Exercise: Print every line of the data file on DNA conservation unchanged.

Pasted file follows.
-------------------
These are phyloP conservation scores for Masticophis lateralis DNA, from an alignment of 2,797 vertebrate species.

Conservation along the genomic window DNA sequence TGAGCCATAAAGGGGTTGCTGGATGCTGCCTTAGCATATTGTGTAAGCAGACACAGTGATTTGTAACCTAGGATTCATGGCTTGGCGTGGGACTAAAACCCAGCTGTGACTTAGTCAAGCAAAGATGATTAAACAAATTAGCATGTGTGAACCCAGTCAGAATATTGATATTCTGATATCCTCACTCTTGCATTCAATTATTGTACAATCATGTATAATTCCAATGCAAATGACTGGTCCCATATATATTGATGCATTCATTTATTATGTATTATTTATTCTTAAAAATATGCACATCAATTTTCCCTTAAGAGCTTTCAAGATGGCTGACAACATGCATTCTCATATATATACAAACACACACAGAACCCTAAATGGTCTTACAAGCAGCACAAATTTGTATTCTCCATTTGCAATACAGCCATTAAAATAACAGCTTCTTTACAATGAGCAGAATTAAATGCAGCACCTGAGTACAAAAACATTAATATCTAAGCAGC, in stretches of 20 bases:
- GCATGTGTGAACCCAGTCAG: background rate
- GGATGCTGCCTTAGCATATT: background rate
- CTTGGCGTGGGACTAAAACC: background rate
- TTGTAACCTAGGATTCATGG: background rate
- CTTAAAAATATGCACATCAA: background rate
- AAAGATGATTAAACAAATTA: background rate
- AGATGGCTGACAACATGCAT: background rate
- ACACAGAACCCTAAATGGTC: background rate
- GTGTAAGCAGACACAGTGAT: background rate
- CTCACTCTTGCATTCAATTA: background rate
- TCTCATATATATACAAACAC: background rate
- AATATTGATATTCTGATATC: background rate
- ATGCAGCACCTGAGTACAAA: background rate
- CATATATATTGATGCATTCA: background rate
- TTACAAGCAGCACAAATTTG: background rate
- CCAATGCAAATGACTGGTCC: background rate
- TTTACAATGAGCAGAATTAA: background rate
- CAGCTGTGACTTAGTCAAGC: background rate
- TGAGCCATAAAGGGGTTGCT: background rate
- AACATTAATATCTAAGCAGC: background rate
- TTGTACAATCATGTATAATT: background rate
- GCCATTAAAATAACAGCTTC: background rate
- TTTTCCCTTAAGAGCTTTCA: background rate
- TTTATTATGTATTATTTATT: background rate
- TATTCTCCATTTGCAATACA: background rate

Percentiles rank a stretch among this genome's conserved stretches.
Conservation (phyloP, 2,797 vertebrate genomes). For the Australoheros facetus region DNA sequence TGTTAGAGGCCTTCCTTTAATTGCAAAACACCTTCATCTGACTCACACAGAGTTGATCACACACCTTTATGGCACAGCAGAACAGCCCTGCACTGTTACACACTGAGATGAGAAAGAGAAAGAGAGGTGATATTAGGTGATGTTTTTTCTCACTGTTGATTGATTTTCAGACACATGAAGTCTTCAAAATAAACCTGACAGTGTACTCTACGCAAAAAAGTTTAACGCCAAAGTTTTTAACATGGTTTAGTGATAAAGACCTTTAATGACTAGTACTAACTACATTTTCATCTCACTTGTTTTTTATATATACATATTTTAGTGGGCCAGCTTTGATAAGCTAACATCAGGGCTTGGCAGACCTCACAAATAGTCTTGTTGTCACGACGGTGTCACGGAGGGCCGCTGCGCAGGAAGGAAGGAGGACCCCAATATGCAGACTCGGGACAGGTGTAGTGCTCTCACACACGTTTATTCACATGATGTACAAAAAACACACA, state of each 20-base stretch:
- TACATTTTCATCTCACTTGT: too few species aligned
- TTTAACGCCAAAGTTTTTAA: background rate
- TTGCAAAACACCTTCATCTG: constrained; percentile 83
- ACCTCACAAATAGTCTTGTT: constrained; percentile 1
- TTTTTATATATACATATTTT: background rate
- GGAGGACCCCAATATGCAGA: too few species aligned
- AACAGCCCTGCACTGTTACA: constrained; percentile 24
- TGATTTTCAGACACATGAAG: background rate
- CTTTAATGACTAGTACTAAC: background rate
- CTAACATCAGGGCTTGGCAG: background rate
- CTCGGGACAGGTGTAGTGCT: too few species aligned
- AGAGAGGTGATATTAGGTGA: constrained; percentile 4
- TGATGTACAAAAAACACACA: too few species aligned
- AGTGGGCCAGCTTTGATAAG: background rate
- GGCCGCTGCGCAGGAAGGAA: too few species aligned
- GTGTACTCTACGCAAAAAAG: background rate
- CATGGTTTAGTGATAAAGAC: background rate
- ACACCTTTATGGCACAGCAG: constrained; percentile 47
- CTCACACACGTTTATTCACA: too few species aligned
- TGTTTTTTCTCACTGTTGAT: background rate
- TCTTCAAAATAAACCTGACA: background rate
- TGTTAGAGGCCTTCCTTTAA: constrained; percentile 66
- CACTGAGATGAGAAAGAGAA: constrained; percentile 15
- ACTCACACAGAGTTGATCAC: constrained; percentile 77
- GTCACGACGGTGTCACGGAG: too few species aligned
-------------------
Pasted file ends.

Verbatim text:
These are phyloP conservation scores for Masticophis lateralis DNA, from an alignment of 2,797 vertebrate species.

Conservation along the genomic window DNA sequence TGAGCCATAAAGGGGTTGCTGGATGCTGCCTTAGCATATTGTGTAAGCAGACACAGTGATTTGTAACCTAGGATTCATGGCTTGGCGTGGGACTAAAACCCAGCTGTGACTTAGTCAAGCAAAGATGATTAAACAAATTAGCATGTGTGAACCCAGTCAGAATATTGATATTCTGATATCCTCACTCTTGCATTCAATTATTGTACAATCATGTATAATTCCAATGCAAATGACTGGTCCCATATATATTGATGCATTCATTTATTATGTATTATTTATTCTTAAAAATATGCACATCAATTTTCCCTTAAGAGCTTTCAAGATGGCTGACAACATGCATTCTCATATATATACAAACACACACAGAACCCTAAATGGTCTTACAAGCAGCACAAATTTGTATTCTCCATTTGCAATACAGCCATTAAAATAACAGCTTCTTTACAATGAGCAGAATTAAATGCAGCACCTGAGTACAAAAACATTAATATCTAAGCAGC, in stretches of 20 bases:
- GCATGTGTGAACCCAGTCAG: background rate
- GGATGCTGCCTTAGCATATT: background rate
- CTTGGCGTGGGACTAAAACC: background rate
- TTGTAACCTAGGATTCATGG: background rate
- CTTAAAAATATGCACATCAA: background rate
- AAAGATGATTAAACAAATTA: background rate
- AGATGGCTGACAACATGCAT: background rate
- ACACAGAACCCTAAATGGTC: background rate
- GTGTAAGCAGACACAGTGAT: background rate
- CTCACTCTTGCATTCAATTA: background rate
- TCTCATATATATACAAACAC: background rate
- AATATTGATATTCTGATATC: background rate
- ATGCAGCACCTGAGTACAAA: background rate
- CATATATATTGATGCATTCA: background rate
- TTACAAGCAGCACAAATTTG: background rate
- CCAATGCAAATGACTGGTCC: background rate
- TTTACAATGAGCAGAATTAA: background rate
- CAGCTGTGACTTAGTCAAGC: background rate
- TGAGCCATAAAGGGGTTGCT: background rate
- AACATTAATATCTAAGCAGC: background rate
- TTGTACAATCATGTATAATT: background rate
- GCCATTAAAATAACAGCTTC: background rate
- TTTTCCCTTAAGAGCTTTCA: background rate
- TTTATTATGTATTATTTATT: background rate
- TATTCTCCATTTGCAATACA: background rate

Percentiles rank a stretch among this genome's conserved stretches.
Conservation (phyloP, 2,797 vertebrate genomes). For the Australoheros facetus region DNA sequence TGTTAGAGGCCTTCCTTTAATTGCAAAACACCTTCATCTGACTCACACAGAGTTGATCACACACCTTTATGGCACAGCAGAACAGCCCTGCACTGTTACACACTGAGATGAGAAAGAGAAAGAGAGGTGATATTAGGTGATGTTTTTTCTCACTGTTGATTGATTTTCAGACACATGAAGTCTTCAAAATAAACCTGACAGTGTACTCTACGCAAAAAAGTTTAACGCCAAAGTTTTTAACATGGTTTAGTGATAAAGACCTTTAATGACTAGTACTAACTACATTTTCATCTCACTTGTTTTTTATATATACATATTTTAGTGGGCCAGCTTTGATAAGCTAACATCAGGGCTTGGCAGACCTCACAAATAGTCTTGTTGTCACGACGGTGTCACGGAGGGCCGCTGCGCAGGAAGGAAGGAGGACCCCAATATGCAGACTCGGGACAGGTGTAGTGCTCTCACACACGTTTATTCACATGATGTACAAAAAACACACA, state of each 20-base stretch:
- TACATTTTCATCTCACTTGT: too few species aligned
- TTTAACGCCAAAGTTTTTAA: background rate
- TTGCAAAACACCTTCATCTG: constrained; percentile 83
- ACCTCACAAATAGTCTTGTT: constrained; percentile 1
- TTTTTATATATACATATTTT: background rate
- GGAGGACCCCAATATGCAGA: too few species aligned
- AACAGCCCTGCACTGTTACA: constrained; percentile 24
- TGATTTTCAGACACATGAAG: background rate
- CTTTAATGACTAGTACTAAC: background rate
- CTAACATCAGGGCTTGGCAG: background rate
- CTCGGGACAGGTGTAGTGCT: too few species aligned
- AGAGAGGTGATATTAGGTGA: constrained; percentile 4
- TGATGTACAAAAAACACACA: too few species aligned
- AGTGGGCCAGCTTTGATAAG: background rate
- GGCCGCTGCGCAGGAAGGAA: too few species aligned
- GTGTACTCTACGCAAAAAAG: background rate
- CATGGTTTAGTGATAAAGAC: background rate
- ACACCTTTATGGCACAGCAG: constrained; percentile 47
- CTCACACACGTTTATTCACA: too few species aligned
- TGTTTTTTCTCACTGTTGAT: background rate
- TCTTCAAAATAAACCTGACA: background rate
- TGTTAGAGGCCTTCCTTTAA: constrained; percentile 66
- CACTGAGATGAGAAAGAGAA: constrained; percentile 15
- ACTCACACAGAGTTGATCAC: constrained; percentile 77
- GTCACGACGGTGTCACGGAG: too few species aligned